We’ve reached the point where there are so many “found-footage” horror films that we have to cram several of them into one package to avoid glutting the marketplace. The result, “V/H/S,” includes six segments by nine directors, and like most anthologies it’s a mixed bag. But the nice thing about anthologies is that if one of the stories isn’t very good, you only have to wait a few minutes before another one starts.
The conceit in “V/H/S” is that a bunch of vulgar hipsters are being paid to break into a house and steal a particular videotape for reasons unknown to them (or us). They’re filming themselves in the act, so we’re able to see what befalls them. We also see the videotapes they watch while trying to find the right one, and each tape has its own ghastly story to tell.
Genre fans will find the scenarios familiar, though not unimaginatively so. One segment is a twist on the classic “horny teens at a lake”; another is about a haunted house. Most of the tales have men being awful to women, with the women getting varying degrees of revenge. There is no shortage of boobs ‘n’ blood, nor of hip, raucous humor.
None of that will surprise you if you’ve seen the contributing directors’ previous work, which includes “The Signal,” “A Horrible Way to Die,” “The House of the Devil,” and “I Sell the Dead.” The new generation of indie horror has moved past the self-referential “Scream” style and gone back to the gory, don’t-go-in-the-basement basics. “V/H/S” shows them adapting well to the constraints of “found footage” and finding ingenious ways to avoid the sub-genre’s recurring “Why is that idiot still holding the video camera?!” problem. One segment consists entirely of two people’s webcam chats. Another has a character wearing eyeglasses fitted with a tiny camera so that he can film his buddies having sex with girls without the girls knowing they’re being filmed. In the lake segment, the video camera plays an important role in the story itself.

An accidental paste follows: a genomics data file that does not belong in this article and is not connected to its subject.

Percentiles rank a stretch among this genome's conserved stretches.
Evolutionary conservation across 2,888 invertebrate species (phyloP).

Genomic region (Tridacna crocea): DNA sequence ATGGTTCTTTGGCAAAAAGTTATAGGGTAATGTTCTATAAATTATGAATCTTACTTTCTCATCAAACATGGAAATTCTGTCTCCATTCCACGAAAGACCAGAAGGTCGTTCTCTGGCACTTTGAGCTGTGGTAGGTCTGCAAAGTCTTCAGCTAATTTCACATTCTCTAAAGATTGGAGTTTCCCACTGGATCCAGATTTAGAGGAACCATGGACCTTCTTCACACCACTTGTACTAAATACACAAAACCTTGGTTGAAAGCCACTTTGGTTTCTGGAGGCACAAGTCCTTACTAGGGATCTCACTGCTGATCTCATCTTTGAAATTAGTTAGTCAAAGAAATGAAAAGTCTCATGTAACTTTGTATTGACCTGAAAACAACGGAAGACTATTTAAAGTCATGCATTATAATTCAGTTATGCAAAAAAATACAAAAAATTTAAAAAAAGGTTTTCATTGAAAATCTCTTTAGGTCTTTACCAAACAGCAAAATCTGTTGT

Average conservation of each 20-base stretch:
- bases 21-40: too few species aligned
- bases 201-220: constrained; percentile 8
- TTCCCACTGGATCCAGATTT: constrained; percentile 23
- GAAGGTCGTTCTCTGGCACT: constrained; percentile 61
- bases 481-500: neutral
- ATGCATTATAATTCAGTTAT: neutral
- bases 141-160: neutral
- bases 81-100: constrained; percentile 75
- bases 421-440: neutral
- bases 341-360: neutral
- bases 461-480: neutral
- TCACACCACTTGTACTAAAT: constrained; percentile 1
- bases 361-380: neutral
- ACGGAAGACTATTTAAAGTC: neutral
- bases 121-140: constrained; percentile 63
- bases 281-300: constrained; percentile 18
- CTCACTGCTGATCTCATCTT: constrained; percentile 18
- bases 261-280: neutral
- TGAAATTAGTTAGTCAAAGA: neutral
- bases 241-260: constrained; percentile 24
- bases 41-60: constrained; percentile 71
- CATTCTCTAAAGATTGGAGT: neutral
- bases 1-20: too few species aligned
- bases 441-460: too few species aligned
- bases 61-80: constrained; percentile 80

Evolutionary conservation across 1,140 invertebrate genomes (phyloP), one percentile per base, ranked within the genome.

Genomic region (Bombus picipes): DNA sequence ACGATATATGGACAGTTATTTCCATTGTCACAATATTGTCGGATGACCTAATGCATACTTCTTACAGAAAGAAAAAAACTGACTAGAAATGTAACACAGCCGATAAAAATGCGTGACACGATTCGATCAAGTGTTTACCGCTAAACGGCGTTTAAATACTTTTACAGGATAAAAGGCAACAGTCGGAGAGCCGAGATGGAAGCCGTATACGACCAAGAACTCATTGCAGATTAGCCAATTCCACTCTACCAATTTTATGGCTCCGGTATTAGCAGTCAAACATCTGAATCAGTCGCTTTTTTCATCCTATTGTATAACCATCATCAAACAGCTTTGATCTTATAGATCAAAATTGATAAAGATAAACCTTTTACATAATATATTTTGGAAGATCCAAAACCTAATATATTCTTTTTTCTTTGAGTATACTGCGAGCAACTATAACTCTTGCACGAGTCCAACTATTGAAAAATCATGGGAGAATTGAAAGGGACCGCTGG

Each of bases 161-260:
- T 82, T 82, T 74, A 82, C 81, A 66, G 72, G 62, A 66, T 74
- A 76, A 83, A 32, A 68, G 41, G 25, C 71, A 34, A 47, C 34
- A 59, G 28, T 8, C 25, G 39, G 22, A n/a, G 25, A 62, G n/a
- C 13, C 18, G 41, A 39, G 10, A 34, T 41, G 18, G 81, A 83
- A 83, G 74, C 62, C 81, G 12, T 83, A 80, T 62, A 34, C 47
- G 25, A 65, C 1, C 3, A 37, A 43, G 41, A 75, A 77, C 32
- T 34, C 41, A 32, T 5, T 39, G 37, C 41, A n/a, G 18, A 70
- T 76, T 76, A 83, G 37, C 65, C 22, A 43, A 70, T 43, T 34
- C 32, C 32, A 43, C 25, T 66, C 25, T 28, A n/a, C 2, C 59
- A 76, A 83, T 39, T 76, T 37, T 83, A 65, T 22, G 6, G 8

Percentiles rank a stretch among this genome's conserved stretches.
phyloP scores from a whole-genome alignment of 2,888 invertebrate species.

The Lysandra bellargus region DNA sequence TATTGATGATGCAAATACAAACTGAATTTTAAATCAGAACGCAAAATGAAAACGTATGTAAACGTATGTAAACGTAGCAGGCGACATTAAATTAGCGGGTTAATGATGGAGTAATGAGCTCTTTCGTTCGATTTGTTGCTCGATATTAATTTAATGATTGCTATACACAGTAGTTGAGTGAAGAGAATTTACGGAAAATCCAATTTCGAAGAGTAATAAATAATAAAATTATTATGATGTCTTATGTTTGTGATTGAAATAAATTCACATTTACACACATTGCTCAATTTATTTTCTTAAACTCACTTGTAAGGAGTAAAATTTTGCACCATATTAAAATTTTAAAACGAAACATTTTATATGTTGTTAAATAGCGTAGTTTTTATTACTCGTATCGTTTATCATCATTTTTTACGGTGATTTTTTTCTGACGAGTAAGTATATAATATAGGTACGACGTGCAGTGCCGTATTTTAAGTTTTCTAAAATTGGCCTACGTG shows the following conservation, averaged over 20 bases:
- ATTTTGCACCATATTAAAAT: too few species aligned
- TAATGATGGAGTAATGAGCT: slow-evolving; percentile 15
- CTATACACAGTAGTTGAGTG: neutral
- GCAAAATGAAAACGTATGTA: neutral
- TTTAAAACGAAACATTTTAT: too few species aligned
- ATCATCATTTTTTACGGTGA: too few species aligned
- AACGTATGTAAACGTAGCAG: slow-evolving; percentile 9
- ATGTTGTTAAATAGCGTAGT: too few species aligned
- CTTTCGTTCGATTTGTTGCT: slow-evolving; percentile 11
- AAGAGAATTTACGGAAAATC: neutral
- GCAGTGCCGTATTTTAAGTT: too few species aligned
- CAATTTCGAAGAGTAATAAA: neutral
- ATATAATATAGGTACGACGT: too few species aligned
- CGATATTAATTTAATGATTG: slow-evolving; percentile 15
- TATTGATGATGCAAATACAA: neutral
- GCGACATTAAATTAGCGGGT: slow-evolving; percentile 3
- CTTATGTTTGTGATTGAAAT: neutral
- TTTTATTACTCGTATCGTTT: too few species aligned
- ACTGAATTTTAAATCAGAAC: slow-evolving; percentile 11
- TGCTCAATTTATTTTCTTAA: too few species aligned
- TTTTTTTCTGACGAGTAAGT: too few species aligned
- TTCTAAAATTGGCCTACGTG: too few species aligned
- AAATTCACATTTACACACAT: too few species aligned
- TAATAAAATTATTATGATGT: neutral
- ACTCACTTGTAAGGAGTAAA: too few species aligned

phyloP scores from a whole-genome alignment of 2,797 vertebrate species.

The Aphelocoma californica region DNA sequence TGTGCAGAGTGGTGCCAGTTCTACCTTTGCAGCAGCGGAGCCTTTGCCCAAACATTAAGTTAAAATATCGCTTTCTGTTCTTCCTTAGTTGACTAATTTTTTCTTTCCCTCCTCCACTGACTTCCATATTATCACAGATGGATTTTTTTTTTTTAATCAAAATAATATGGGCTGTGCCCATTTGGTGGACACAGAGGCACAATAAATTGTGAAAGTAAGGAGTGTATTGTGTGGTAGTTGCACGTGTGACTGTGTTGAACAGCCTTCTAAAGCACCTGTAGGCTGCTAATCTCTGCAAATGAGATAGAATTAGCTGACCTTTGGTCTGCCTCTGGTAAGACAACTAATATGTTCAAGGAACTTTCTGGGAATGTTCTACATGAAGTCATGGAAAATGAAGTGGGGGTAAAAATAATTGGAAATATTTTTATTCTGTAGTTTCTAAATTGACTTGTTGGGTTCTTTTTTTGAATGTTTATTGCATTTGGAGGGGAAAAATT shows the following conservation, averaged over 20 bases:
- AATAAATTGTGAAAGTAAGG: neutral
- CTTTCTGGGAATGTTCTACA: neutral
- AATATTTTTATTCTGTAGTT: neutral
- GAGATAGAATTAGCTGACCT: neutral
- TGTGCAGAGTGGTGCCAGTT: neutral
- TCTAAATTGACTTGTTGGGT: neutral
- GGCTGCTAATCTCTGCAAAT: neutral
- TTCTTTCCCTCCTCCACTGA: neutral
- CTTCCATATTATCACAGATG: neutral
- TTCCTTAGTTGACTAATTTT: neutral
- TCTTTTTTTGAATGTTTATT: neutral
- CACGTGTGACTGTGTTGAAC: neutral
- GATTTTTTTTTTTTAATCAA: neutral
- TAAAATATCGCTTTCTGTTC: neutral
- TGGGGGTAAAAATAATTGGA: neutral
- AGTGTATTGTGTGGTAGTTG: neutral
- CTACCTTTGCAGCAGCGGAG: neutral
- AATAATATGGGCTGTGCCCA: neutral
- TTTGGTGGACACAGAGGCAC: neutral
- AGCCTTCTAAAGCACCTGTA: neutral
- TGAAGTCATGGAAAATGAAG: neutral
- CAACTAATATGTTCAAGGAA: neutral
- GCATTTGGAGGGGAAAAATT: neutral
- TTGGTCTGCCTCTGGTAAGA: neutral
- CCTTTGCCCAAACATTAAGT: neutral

The best segments are the first one and the last one. David Bruckner’s contribution, about the date-rapists and their special eyeglasses, has some deliciously satisfying twists. The haunted-house entry, by four-man collective Radio Silence, is just good old-fashioned armrest-clutching fun. In between are the aforementioned video chat (directed by Joe Swanberg, written by him and Simon Barrett), whose ideas are better than the execution; a story about a young couple on a road trip (by Ti West) that offers a few moments of suspense but doesn’t add up to much; and Glenn McQuaid’s teens-at-the-lake chapter, which plays its tricks admirably well. The wrap-around story (directed by Adam Wingard), with the dudes looking for a videotape, is functional but very slight on its own.
Could any of these be expanded into a full-length film? No! And nobody’s trying to make that happen! Let us admire the restraint.
Though the individual segments are hit or miss, the technical aspects are uniformly terrific. The “Paranormal Activity” series has reminded us how much can be done with “live” effects — sleight of hand rather than CGI — and “V/H/S” takes it even further in a variety of clever ways (and uses some computers, too). Cinema’s first found-footage horror anthology suggests that there’s still some life left in these old tropes.
B (1 hr., 44 min.; )